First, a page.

Watching my Parents Get Old

Posted September 5, 2014 by tomfudge
Categories: Uncategorized

My phone rings.


Hi Tom.

It’s my father. He’s at home now after spending the day at the rehab center with my mother. He calls all the time. Whenever the phone rings I expect to hear his voice coming out over it. It’s a baritone a lot like mine. But he sounds like an old man and phone calls take a long time. He’s always rambled. But now it also takes him a long time to get stuff.

Yeah, dad. I know. If you need a ride, call Uber. Do you have your iPhone? Just push the button and a car comes. Have you figured out how to check your voicemail? I left you a message. Didn’t you listen to it?

My mother fell and hit her head on the pavement while she and dad were washing their car about a month ago. She ended up in the trauma ward with a brain injury and then in a Hillcrest rehab center. Early on, she’d lie in bed for a long time, not wanting to get out. She looked tired.

If my parents’ old age was a movie, this was the wrong screenplay. Mom was the one who was supposed to be healthy and with it. She was supposed to outlive my father and we’d eventually have to find some assisted-living place for her. No rush though. Irene will do just fine for the time being. But what if she isn’t the stronger one? What if dad isn’t the first to go?

The rehab center was clean. Four stories tall with dark wood floors, lots of light and a friendly Philippino nursing staff. There were days my mother seemed her old self. Other times she had that defeated look of a woman in a nursing home.

Dad was at her bedside every day. He made her get up and sit in a chair and not just lie in bed. He made her eat, spoon-feeding her when he had to. Sometimes I would go over there to watch the Padres game on TV.

A few days ago, my mother finally went home. Suddenly she was able to get around by herself. She had a walker but she abandoned it in less than 24 hours. This wasn’t what I expected. In fact it was a little weird, as if the whole hospitalization thing had been some kind of drama she had been putting on.

Is she back to her old self? When people get old, things never really get back to normal because age continues to wear away the person you know. It’s not a matter of whether they’ll become infirm but how soon.

On a recent night my wife and I were on the sidewalk in front of our house, seeing off some friends who came for dinner. My kids chased their car as they drove away, and as they were running down the street a neighbor came up to us and told us he had bad news. The son of a couple who live on the street had died. He was in his 20s and was their only child.

When old people die it’s natural and expected. When kids die it’s a tragedy. All you can do is pray for the first and not the second.









Cash Gone in City Heights

Posted August 25, 2014 by tomfudge
Categories: Uncategorized

Sometimes you lose stuff and it’s like you weren’t even there. I was at the City Heights Farmers Market and one minute my wallet was in my pocket and the next minute it wasn’t. I retraced my steps and searched though the box of eggplant the Vietnamese sell. I checked the tables covered with chard where I bought two bunches from the Africans and then, of course, the watermelons at the Mexican stand.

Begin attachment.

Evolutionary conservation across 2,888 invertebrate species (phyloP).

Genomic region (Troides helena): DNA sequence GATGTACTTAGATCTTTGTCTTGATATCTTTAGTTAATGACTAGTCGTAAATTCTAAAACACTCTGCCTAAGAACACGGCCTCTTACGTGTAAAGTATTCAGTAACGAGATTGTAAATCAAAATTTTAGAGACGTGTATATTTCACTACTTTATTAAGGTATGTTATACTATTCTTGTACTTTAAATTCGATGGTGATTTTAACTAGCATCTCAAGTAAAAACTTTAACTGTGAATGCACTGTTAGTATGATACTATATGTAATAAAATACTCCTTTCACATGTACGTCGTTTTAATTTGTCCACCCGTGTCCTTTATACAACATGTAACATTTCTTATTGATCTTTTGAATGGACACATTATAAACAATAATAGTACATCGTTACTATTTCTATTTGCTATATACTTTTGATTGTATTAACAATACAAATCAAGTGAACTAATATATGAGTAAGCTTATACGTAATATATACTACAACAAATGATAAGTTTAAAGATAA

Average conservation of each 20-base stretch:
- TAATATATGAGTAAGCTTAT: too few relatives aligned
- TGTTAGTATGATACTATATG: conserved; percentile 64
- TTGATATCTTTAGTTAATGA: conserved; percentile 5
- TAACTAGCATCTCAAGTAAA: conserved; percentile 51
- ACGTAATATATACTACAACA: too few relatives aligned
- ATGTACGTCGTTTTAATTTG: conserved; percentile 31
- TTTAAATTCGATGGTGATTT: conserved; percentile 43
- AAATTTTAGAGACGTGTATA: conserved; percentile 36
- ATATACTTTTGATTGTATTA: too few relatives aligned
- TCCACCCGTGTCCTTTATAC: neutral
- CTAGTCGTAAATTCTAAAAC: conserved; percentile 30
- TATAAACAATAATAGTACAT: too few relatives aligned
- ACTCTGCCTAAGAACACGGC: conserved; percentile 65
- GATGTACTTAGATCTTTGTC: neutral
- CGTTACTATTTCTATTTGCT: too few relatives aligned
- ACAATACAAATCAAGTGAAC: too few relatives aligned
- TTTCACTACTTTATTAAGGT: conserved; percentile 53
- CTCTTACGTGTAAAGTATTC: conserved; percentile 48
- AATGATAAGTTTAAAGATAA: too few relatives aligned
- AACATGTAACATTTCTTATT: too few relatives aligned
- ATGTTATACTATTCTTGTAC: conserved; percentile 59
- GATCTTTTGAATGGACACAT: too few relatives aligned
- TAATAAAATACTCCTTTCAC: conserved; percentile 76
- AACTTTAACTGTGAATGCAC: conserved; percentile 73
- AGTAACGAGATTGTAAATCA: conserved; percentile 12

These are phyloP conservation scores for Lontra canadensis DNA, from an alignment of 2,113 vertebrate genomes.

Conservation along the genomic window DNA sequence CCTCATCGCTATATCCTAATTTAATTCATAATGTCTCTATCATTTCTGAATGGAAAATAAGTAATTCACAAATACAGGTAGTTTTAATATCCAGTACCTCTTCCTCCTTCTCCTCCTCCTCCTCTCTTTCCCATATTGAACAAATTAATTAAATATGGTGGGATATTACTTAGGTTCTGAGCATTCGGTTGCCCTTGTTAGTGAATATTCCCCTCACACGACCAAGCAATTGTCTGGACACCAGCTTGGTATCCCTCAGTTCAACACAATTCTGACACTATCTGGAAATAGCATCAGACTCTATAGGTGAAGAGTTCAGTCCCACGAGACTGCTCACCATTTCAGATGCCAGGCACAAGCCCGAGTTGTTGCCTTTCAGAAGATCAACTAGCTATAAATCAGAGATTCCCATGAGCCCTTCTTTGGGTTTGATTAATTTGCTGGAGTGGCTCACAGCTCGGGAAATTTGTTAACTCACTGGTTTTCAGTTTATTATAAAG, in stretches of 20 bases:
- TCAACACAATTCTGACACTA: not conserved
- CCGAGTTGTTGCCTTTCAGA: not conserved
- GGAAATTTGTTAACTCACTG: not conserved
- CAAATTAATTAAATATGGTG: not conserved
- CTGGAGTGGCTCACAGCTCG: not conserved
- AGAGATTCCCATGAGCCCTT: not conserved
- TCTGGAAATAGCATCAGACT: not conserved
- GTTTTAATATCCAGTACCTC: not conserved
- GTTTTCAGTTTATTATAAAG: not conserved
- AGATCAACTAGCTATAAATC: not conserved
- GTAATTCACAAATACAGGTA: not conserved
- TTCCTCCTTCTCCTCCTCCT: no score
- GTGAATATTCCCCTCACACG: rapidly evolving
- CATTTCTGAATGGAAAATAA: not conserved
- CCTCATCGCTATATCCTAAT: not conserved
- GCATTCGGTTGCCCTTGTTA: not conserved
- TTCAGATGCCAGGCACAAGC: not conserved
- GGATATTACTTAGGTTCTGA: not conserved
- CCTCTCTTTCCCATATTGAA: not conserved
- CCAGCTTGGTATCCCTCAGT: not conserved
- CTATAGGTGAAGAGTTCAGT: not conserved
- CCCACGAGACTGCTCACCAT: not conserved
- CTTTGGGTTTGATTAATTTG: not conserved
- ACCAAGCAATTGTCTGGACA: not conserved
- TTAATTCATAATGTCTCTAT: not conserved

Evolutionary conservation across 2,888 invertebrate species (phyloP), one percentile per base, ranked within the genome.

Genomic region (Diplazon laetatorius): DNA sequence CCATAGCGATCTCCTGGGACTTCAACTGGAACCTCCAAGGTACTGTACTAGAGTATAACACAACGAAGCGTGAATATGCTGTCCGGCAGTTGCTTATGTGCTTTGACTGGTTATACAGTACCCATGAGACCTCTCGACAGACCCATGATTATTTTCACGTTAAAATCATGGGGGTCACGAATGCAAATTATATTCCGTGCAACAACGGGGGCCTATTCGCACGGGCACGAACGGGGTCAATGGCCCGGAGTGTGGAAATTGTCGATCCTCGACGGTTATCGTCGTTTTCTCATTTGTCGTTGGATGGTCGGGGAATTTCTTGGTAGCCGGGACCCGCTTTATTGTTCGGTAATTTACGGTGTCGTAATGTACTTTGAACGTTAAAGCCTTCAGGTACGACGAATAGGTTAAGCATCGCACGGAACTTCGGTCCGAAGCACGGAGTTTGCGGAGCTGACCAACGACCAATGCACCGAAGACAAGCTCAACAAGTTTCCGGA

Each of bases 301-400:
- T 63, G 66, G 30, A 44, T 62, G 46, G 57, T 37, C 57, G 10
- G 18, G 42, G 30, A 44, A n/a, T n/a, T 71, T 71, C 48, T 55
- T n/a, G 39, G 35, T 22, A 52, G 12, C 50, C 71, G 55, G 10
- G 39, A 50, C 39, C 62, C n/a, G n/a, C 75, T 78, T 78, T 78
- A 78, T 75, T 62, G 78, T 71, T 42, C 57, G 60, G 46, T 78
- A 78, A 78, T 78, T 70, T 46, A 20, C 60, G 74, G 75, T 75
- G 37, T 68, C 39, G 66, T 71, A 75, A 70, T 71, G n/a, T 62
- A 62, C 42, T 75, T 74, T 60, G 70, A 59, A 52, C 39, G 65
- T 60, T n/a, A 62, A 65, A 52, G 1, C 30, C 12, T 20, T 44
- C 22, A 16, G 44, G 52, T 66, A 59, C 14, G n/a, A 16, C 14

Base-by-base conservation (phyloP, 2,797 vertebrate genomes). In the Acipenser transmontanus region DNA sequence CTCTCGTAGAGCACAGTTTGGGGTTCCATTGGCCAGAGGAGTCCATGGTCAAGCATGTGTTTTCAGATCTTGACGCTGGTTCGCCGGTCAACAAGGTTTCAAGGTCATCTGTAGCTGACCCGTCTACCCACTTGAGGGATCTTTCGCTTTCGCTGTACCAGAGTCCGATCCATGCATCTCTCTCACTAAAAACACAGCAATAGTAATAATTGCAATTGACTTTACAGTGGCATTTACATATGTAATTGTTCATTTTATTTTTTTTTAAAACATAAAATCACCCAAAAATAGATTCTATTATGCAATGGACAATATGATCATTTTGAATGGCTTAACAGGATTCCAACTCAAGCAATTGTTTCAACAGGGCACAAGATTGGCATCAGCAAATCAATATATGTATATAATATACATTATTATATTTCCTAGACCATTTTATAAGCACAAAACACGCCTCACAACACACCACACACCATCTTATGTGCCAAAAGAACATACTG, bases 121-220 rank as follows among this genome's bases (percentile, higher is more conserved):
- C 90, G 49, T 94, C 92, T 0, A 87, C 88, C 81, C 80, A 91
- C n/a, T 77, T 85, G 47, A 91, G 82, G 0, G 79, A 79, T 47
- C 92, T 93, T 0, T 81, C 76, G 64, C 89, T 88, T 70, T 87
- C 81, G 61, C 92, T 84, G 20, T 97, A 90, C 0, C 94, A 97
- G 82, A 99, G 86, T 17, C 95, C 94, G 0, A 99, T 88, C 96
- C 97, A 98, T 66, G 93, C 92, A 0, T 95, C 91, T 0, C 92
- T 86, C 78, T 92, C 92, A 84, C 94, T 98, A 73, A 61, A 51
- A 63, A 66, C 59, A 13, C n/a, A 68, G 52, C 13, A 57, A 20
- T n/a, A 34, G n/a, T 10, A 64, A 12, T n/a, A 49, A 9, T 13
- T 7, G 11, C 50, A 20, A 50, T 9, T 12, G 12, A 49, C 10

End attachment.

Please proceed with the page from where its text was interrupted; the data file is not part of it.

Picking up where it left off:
City Heights Farmers Market

City Heights Farmers Market. Photo by Sam Hodgson

I made a scene. By the end of it everyone knew I was looking for my wallet and the vendors asked me if I’d found it as I walked by them the third or fourth time. The pretty African girl I see at their stand every week — maybe she’s not African; talks like she goes to Hoover High — told me to talk to the market manager. Maybe it’ll turn up.

I had already picked out some stuff from the Mexican stand and couldn’t pay for it, but they told me to just take it home and pay them next week. I come by pretty much every week and they figure I’m good for it.

I left my name and phone number with the manager and, as I was headed home, I got a call on my cell. They found it. I returned, and saw all of the credit cards and ID’s were still there but the cash was gone. It was close to a hundred bucks. Still, I was grateful the thief didn’t make my life more complicated than he could have.

“Well, they probably needed the money,” some lady said to me.

“Yeah, but that doesn’t mean they were entitled to it,” I said to her.

It was an expensive trip to the farmer’s market and I still owe the Mexicans twelve dollars. But the strawberries were good, as usual. The green beans look real fresh and I think the watermelon will be sweet.

As usual.



A Story about Robin Williams

Posted August 12, 2014 by tomfudge
Categories: Uncategorized

We just heard that the great comic Robin Williams died, likely by his own hand in the hands of depression. Lots has been said about him. Here’s my story.

A former co-worker of mine was a hobby cyclist who went to France one year to take in the Tour de France. He was there with a number of friends, and one of them was a buddy of Robin Williams, who hooked up with the group as they took their own bike rides into the countryside after the Tour had passed by. These were serious cyclists who set a fast pace, and on at least one ride Williams joined them.

One of the guys was asked to fall back if Robin, who was older and not as fit, couldn’t keep up. This did happen, and designated cyclist reduced his speed so Robin would have at least one person to bike with.